Well, that’s all you’ll get from me for today! Until next time…


A Day in the Life

Hello all! I know that my blogs have been broad strokes of my experience here, so I want to give a more detailed account of what daily life consists of here in The Gambia. Every morning between 5:00 and 5:30 am, the mosque behind Musu’s compound makes a call to prayer, which blares loudly out of megaphones and makes my bed shake. Within an hour of the call to prayer the roosters begin to crow like crazy and they won’t shut up for about an hour. If after all of this I am still asleep, I will begin to hear sounds of the day starting, whether it be women grinding up spices by mortar and pestle or babies crying. The mornings are not too hot but it does not take long for the day to heat up. After bathing and taking breakfast, I usually walk around for a bit and take in the sights, sounds and smells. My neck of the woods is called Dippa Kunda and it is characterized by dusty, rocky roads and an assortment of compounds with corrugated tin roofs and mosaic tiled pavement. There are small shops, tailors and seamstresses on almost every street corner. There are people gathered everywhere in the shade, both men and women, and they can be there for hours at a time. A common sight to see is small children running around and little babies strapped to the backs of women. It is amazing how frequently women have children here so there is always an abundance of babies…ergo, an abundance of crying babies. The soundtrack to my days is ALWAYS characterized by crying babies, but also African drums and singing coming from the Quaranic school nearby. The wildlife in the neighborhood is dominated by dogs, cats, chickens, goats and crows. The crows here are very different-they are larger and their chest is white, making it look like they are all wearing white tank tops. I’ve seen my fair share of roosters and hens mating, believe it or not, and it’s actually quite violent (Not gonna go into detail on that one). There are also giant lizards that are quite colorful that bask on the tops of compound gates. There is always a variety of smells that can change very abruptly as I walk. Spices are a major part of cuisine here, so that is often a predominant smell. Depending on the area, sometimes rotting garbage or fish will pervade the air and, as you can imagine, it is extremely unpleasant. Once one reaches the main road, Kairaba Avenue, the street is overwhelmed with taxis and people. The driving here is INSANE. There is one traffic light that I know of, and other than that it is basically a free-for-all. The first time I was in a car here I was scared to death, but I have adjusted to feeling like I’m going to die every time I get in a car. For such a dusty and rocky environment there are a surprising variety of trees that grow along the roads and in the neighborhoods. Mango trees are the most prevalent, but there are also Baobob trees. All kinds of people line the streets from kids in school uniforms to women selling various items to Imams praying. I always see men relaxing in the shade and brewing chinese green tea. The act of brewing and drinking chinese green tea is a mainstay in the daily lives of men here. They crush up the tea leaves, put them in a kettle and pour the tea into shot glasses. I’ve been offered a sip several times but it wasn’t until this morning that I tried some with Ousainou and his co-workers. The tea was so bitter and strong I almost spit it out. Ousainou and his co-workers were roaring with laughter, and I had to laugh too because I can only imagine what kind of face I made. As evening rolls around, the sounds around me become more magnified. I usually fall asleep to the sounds of drums. The evenings can be very cool, which is nice, but often the inside of the compound is very hot, making it difficult to sleep.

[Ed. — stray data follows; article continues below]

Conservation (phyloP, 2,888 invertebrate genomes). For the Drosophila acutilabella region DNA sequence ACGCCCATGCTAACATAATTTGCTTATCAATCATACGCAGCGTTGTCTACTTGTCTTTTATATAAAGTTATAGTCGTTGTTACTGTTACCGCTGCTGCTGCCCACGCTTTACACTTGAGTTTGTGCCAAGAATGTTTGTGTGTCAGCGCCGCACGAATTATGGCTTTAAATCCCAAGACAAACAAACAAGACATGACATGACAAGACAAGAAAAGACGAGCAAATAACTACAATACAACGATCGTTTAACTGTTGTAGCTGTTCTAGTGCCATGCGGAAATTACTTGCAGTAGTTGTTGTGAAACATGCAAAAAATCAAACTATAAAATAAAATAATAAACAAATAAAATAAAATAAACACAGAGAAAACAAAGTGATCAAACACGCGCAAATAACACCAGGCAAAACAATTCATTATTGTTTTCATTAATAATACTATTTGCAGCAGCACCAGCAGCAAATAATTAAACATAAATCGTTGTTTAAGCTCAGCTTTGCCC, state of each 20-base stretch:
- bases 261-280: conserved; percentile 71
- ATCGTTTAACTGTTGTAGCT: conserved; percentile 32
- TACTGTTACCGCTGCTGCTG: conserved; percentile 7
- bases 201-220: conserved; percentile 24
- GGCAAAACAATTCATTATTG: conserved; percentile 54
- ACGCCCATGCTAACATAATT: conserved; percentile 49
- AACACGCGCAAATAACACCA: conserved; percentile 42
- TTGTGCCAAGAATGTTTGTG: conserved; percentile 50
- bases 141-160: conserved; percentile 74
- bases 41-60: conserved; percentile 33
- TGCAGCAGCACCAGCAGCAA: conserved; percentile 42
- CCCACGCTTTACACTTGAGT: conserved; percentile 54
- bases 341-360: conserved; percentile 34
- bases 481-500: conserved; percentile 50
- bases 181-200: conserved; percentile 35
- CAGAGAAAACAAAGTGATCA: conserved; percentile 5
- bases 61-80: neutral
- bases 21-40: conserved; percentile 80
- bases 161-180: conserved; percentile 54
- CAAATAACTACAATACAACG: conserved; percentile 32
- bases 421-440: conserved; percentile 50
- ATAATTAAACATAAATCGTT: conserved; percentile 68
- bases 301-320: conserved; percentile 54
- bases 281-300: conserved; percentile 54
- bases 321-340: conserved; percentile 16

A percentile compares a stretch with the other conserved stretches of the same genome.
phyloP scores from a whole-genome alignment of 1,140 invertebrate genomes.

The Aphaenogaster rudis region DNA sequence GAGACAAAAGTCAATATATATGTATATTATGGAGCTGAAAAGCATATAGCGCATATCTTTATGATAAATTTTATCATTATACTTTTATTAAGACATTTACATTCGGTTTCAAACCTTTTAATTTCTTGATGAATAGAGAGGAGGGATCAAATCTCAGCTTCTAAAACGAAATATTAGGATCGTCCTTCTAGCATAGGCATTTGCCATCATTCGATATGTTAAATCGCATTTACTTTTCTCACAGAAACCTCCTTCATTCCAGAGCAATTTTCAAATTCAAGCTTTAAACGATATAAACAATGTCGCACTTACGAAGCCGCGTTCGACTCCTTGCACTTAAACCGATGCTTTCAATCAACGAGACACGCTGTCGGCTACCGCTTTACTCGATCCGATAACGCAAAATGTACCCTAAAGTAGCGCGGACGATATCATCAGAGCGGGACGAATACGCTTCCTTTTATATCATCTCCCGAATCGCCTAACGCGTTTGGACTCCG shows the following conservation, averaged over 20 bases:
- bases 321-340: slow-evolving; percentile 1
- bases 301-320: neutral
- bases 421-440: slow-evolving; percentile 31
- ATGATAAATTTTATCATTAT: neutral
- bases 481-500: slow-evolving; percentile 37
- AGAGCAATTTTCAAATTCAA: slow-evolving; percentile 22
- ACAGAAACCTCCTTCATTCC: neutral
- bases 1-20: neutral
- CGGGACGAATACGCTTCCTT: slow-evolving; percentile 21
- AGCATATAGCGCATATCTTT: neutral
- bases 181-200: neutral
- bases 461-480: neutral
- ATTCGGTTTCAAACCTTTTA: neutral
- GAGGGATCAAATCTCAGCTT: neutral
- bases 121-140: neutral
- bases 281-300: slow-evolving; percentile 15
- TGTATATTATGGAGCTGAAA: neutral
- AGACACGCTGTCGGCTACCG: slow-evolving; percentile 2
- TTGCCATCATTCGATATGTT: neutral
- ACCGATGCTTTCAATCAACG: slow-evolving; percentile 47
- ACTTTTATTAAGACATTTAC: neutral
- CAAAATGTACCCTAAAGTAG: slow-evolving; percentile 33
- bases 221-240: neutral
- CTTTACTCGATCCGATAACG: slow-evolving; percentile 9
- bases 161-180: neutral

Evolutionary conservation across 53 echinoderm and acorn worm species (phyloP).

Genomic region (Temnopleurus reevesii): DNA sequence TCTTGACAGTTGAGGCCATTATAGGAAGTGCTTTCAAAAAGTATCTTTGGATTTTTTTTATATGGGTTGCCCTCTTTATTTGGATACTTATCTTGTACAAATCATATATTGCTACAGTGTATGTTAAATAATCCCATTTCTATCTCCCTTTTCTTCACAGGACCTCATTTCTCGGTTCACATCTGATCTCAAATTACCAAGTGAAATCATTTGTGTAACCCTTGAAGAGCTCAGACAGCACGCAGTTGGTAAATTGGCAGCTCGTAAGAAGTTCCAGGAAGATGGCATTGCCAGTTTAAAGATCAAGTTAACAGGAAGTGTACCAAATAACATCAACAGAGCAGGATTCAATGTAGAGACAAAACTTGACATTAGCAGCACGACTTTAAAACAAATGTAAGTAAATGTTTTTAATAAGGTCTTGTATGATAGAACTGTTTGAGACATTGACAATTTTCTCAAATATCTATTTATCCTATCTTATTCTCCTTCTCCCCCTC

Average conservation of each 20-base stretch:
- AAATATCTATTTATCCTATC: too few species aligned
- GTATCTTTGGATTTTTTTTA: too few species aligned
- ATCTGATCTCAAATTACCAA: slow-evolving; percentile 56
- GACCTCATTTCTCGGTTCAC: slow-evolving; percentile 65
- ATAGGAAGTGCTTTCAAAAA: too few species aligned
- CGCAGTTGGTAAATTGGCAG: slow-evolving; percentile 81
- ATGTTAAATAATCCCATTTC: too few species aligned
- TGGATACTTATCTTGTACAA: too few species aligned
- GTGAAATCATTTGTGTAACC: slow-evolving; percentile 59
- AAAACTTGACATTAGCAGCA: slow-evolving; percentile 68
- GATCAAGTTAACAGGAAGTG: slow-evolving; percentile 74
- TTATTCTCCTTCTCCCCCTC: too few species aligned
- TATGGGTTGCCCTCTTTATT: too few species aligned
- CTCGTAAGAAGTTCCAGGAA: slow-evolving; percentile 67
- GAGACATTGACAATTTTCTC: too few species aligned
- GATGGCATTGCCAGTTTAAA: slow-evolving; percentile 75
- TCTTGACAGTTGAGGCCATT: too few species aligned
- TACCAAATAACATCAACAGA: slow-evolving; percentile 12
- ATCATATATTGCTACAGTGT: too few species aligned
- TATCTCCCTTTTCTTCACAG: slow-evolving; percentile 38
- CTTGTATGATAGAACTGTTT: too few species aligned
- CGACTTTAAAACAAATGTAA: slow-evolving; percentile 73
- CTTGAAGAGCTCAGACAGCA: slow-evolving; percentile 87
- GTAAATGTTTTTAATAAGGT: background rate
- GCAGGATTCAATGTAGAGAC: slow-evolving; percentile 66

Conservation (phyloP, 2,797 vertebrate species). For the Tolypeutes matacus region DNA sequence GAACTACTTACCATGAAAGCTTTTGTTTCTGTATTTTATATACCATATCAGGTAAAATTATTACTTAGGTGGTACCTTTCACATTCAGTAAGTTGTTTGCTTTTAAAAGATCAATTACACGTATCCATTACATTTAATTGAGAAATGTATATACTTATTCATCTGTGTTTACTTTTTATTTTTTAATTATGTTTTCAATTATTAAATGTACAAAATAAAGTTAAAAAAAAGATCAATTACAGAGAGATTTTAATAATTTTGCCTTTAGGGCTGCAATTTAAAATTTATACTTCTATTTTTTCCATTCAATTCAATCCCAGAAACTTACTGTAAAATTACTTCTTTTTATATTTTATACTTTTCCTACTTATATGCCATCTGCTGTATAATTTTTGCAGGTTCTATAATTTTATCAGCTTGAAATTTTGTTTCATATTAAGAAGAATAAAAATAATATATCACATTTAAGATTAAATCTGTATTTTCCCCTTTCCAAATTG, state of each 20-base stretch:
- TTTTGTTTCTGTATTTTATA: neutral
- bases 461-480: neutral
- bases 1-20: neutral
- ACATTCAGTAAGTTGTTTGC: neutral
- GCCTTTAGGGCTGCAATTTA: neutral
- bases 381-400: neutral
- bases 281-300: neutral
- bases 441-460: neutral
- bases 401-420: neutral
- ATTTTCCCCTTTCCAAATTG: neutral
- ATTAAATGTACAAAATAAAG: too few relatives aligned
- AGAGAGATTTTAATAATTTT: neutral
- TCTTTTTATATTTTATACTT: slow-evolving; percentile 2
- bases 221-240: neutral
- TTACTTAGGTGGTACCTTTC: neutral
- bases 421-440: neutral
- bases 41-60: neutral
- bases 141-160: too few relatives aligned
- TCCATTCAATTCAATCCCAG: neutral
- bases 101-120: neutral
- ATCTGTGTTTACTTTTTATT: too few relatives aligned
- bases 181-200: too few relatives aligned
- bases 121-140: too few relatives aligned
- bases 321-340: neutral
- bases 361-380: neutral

Tonight I will be attending an African dance class with some friends, so we’ll see how that goes. I cannot wait until Saturday, though, because I will be attending the world cup qualifier match between The Gambia and the Ivory Coast. We have a huge group of us going that includes Jean Marc, Rachel and her boyfriend, Akho, Josie, Dr. Sarr and possibly Ousainou. I think that Dr. Sarr, Ousainou and I might be the only ones rooting for The Gambia, but it always makes for more fun if the group is divided on who they are supporting. I hope you all are doing well! I can’t believe I have nine days until I’m back on American soil…it’s bittersweet leaving here, but I’m ready to return home.


Lone Wolf

Hello all! Since I am still awaiting the arrival of Dr. Sarr, I have decided to be a little more independent. I went all over town today, making stops at the book store, post office and the JulBrew Brewery. I have a little extra time on my hands, so I thought I’d upload a few more pictures for y’all!


The beloved beach bar at LeybatoImage



My Wedding Posse



The Art of Bargaining

Hello all! I think I am FINALLY finished with weddings (though Musu has informed me there are two next week if I want to go…no thank you). While it was a valuable experience to attend these events, they are exhausting and I’m really ready to start in on some work. Dr. Sarr gets here today and I am chomping at the bit to visit some old slave holdings and to get some more direction with my project.